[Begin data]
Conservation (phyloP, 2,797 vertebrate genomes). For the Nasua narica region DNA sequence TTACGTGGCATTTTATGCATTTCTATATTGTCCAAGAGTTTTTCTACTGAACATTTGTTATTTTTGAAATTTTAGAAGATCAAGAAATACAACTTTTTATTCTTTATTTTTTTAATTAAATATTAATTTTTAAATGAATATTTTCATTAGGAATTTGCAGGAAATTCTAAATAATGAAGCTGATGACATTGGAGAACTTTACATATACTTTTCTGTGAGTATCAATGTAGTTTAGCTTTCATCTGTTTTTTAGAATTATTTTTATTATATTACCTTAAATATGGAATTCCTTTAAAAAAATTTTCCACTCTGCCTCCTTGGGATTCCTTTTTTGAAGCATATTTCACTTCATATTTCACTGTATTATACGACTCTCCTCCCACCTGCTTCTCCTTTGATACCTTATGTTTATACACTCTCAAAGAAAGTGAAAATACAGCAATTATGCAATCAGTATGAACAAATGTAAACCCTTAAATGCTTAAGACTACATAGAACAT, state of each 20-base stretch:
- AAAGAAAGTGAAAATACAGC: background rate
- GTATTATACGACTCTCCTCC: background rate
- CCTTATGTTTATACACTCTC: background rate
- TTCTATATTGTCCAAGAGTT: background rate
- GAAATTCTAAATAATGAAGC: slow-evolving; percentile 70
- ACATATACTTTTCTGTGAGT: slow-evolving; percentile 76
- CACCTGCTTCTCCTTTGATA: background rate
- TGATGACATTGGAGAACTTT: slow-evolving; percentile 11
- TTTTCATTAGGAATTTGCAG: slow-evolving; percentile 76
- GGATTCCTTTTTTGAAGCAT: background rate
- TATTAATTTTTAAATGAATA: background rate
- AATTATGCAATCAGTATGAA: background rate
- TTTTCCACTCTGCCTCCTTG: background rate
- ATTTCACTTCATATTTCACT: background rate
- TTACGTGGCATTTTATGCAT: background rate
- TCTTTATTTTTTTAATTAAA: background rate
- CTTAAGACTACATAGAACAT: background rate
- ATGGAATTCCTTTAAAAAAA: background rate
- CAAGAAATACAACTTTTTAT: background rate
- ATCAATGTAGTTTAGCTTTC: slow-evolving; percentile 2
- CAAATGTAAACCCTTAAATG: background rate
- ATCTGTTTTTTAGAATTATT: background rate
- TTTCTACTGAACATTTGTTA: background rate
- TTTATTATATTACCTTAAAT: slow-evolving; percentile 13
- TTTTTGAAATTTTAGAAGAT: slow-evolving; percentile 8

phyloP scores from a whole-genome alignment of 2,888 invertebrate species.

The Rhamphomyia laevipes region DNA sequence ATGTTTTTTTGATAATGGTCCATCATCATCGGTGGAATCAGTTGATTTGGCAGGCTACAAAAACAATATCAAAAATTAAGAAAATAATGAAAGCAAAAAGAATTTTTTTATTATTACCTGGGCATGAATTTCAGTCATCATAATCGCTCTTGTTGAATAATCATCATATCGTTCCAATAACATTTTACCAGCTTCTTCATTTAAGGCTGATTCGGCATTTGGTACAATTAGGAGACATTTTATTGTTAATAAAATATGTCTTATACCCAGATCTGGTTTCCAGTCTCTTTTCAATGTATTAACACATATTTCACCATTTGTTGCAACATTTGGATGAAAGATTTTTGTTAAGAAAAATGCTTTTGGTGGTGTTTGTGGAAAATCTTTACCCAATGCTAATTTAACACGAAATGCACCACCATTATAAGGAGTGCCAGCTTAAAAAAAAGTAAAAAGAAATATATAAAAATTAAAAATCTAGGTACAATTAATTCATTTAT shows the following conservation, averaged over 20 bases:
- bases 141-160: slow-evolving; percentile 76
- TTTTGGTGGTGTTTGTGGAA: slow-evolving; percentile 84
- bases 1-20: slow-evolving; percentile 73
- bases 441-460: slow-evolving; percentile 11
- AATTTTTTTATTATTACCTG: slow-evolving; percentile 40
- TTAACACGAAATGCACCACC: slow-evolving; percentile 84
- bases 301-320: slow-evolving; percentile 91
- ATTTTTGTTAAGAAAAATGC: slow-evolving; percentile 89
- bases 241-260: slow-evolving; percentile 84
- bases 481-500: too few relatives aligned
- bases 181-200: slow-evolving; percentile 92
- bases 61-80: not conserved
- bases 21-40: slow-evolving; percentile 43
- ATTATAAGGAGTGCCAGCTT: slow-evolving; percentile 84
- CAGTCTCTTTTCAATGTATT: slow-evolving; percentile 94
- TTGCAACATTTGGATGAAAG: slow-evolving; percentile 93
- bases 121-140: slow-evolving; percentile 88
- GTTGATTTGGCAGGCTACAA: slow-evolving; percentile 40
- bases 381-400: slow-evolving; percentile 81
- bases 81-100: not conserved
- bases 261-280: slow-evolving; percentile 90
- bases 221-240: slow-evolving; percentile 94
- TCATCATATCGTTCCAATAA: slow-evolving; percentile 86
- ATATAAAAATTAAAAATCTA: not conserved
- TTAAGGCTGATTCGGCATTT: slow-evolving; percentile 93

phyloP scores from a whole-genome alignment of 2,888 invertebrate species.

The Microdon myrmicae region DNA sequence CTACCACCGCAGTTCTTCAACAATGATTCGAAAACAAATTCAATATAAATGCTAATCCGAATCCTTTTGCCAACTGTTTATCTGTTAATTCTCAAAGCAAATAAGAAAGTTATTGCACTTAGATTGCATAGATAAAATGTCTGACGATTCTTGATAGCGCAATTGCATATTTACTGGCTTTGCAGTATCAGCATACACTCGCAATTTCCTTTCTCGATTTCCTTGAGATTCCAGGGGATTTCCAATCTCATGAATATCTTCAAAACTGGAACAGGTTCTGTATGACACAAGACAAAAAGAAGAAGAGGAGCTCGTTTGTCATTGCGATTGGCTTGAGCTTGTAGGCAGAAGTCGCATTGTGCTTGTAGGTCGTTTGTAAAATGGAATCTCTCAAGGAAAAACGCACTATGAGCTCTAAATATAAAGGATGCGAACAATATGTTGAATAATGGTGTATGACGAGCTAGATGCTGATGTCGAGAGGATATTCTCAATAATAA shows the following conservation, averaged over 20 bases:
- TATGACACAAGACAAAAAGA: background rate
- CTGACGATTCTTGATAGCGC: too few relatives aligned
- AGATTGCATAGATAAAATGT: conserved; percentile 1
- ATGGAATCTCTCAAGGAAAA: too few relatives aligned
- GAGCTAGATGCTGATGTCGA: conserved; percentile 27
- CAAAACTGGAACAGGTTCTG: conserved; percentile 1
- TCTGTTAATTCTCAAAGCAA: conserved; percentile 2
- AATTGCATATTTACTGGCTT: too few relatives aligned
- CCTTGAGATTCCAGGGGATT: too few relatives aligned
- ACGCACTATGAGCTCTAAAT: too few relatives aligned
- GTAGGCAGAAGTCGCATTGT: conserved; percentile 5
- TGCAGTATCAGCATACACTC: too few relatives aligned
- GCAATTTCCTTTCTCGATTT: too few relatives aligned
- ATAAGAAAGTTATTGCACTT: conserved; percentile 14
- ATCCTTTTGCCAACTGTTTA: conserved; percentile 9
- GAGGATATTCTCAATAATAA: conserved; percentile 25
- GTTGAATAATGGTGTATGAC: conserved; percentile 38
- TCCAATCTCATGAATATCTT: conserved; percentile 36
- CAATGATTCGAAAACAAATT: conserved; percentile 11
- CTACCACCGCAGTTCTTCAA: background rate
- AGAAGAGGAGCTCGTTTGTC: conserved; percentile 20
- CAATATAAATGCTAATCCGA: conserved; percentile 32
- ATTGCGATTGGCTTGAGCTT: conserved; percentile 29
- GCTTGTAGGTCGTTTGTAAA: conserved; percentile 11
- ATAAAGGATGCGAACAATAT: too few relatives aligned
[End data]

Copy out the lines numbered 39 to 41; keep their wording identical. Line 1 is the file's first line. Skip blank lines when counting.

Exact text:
- bases 181-200: slow-evolving; percentile 92
- bases 61-80: not conserved
- bases 21-40: slow-evolving; percentile 43